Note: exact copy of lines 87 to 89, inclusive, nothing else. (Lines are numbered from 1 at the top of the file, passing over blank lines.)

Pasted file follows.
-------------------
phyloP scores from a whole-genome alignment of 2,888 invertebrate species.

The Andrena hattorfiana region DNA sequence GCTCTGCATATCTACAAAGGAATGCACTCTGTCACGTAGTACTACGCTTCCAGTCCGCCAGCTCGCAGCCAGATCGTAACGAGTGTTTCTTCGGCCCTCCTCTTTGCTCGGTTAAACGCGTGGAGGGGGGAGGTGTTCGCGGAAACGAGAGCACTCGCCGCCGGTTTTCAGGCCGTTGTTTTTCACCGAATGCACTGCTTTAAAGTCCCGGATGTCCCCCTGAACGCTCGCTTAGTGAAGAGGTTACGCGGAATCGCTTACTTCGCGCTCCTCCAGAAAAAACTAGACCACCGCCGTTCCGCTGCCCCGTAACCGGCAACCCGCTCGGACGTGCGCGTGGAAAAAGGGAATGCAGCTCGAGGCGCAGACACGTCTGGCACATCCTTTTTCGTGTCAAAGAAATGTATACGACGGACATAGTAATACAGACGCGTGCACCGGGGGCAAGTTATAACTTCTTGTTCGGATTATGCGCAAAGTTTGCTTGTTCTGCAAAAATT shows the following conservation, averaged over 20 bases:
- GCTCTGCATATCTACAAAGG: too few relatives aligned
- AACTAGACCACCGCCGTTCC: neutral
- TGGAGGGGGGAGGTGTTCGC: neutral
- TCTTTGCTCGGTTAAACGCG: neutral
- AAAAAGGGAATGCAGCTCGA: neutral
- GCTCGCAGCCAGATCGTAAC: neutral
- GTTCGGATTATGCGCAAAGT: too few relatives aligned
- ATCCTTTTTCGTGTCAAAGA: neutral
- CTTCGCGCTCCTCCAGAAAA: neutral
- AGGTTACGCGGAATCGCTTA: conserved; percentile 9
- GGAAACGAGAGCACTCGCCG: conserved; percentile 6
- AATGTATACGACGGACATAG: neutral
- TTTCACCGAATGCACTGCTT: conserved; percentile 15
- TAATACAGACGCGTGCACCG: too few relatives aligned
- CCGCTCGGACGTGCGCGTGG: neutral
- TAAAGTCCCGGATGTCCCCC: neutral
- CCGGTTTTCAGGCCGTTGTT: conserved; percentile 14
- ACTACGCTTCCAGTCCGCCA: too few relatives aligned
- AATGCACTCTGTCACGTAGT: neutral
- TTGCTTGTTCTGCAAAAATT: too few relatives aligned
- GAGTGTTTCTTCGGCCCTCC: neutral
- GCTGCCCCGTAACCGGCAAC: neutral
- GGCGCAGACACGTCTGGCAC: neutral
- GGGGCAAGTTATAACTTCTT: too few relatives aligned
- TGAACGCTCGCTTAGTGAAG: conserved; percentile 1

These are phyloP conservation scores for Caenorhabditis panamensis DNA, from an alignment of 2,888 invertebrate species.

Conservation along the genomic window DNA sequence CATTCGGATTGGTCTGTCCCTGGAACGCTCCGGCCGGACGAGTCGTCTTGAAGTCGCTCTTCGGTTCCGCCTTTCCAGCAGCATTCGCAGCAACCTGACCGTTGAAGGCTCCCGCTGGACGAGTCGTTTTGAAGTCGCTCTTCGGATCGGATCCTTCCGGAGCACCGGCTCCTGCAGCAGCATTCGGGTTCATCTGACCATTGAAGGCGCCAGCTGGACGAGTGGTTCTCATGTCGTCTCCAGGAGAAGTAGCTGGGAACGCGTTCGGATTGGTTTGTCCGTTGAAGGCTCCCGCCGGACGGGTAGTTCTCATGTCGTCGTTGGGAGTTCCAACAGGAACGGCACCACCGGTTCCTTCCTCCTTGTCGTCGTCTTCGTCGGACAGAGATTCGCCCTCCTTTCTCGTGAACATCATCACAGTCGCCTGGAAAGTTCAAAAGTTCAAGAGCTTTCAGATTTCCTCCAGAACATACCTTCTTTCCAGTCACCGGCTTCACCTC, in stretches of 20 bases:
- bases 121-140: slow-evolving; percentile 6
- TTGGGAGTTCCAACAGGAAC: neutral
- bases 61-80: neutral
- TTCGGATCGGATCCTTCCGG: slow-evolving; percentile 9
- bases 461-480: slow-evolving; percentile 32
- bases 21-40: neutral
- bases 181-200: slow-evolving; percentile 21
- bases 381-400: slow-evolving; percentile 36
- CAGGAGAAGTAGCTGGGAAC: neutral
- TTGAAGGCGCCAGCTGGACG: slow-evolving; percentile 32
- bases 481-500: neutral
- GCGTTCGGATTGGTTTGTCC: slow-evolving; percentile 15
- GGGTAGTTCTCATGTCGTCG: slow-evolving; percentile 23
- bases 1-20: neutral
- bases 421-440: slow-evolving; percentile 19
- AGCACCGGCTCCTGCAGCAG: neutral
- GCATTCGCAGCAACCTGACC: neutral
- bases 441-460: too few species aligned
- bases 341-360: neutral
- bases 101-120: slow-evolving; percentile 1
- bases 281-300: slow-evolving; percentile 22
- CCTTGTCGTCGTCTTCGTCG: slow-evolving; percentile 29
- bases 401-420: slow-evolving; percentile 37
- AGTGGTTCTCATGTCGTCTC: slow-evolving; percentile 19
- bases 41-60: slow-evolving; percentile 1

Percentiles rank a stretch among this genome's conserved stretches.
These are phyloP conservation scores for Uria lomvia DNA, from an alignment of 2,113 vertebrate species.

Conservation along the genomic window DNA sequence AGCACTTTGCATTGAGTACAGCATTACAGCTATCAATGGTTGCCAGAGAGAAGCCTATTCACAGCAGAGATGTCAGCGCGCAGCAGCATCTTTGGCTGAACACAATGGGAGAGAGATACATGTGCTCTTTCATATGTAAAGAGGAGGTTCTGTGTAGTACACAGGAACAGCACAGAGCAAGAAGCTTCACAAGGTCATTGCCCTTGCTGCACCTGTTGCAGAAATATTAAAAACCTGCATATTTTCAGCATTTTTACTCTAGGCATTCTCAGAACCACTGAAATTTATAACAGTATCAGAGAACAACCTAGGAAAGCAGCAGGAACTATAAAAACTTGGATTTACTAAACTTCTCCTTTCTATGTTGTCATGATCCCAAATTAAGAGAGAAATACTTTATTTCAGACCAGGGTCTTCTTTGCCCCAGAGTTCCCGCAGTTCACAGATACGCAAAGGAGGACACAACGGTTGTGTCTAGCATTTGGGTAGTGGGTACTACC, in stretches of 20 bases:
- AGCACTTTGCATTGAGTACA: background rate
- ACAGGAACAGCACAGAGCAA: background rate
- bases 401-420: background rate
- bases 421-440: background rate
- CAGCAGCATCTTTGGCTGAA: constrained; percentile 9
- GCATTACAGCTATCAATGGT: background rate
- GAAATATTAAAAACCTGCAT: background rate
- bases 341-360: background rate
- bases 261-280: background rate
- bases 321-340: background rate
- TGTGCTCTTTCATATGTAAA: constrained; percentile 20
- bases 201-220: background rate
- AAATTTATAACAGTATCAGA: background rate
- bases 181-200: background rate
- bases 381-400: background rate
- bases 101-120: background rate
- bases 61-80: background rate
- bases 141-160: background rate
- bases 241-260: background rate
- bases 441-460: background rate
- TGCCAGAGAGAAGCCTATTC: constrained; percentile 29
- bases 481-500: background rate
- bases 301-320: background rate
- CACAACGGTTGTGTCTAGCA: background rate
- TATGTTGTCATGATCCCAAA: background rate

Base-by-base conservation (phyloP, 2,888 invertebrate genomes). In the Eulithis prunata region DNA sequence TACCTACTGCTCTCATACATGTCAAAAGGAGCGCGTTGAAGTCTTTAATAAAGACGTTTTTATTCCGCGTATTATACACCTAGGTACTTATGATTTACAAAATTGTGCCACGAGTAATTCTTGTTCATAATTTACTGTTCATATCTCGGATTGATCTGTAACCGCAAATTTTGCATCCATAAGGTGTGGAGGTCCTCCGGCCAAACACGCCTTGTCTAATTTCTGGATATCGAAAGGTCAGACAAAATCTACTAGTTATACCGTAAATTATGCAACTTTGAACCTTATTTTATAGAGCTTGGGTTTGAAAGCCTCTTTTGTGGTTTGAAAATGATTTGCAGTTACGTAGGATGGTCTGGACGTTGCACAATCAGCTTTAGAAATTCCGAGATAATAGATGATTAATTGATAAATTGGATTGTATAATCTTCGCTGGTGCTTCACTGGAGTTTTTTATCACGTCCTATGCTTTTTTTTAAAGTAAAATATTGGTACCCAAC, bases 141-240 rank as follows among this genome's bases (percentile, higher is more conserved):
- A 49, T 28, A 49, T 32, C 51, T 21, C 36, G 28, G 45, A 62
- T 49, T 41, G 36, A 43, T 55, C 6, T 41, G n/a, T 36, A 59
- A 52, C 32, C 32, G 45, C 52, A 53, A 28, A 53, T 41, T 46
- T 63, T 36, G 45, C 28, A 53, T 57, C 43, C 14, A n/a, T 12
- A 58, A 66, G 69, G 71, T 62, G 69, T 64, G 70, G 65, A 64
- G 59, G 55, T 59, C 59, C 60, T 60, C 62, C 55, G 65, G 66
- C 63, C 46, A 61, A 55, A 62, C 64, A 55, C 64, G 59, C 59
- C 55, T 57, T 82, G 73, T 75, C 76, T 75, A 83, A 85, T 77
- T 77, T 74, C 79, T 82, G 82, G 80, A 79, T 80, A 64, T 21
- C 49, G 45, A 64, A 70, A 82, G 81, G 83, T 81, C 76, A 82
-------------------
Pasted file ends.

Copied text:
- T 63, T 36, G 45, C 28, A 53, T 57, C 43, C 14, A n/a, T 12
- A 58, A 66, G 69, G 71, T 62, G 69, T 64, G 70, G 65, A 64
- G 59, G 55, T 59, C 59, C 60, T 60, C 62, C 55, G 65, G 66